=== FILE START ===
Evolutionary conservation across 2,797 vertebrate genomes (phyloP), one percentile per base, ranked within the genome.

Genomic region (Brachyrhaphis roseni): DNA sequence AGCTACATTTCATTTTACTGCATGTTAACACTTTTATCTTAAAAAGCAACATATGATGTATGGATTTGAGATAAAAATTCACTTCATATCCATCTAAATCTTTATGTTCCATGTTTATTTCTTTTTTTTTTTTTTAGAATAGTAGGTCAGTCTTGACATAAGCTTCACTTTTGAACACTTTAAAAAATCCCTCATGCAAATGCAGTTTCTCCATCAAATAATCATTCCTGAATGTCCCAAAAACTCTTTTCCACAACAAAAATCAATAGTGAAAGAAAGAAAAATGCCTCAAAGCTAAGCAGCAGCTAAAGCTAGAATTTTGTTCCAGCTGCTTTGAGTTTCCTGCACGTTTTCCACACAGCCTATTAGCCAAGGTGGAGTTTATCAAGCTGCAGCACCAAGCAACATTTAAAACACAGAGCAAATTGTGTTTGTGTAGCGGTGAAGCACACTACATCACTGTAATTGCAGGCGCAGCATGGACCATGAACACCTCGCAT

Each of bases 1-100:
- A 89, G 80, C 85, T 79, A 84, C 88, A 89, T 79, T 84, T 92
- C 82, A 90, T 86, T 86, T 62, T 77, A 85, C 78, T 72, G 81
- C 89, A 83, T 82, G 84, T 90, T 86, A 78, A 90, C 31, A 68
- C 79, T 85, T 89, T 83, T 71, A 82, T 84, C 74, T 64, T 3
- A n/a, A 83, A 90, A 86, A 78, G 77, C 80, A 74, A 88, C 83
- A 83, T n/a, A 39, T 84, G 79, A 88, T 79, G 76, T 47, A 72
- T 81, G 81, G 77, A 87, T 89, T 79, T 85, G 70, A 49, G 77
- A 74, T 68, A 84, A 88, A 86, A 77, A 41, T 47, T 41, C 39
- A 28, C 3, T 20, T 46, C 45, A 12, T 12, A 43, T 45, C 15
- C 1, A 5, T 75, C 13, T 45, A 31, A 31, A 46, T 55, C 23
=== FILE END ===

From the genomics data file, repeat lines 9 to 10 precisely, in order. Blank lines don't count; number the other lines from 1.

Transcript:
- A 83, T n/a, A 39, T 84, G 79, A 88, T 79, G 76, T 47, A 72
- T 81, G 81, G 77, A 87, T 89, T 79, T 85, G 70, A 49, G 77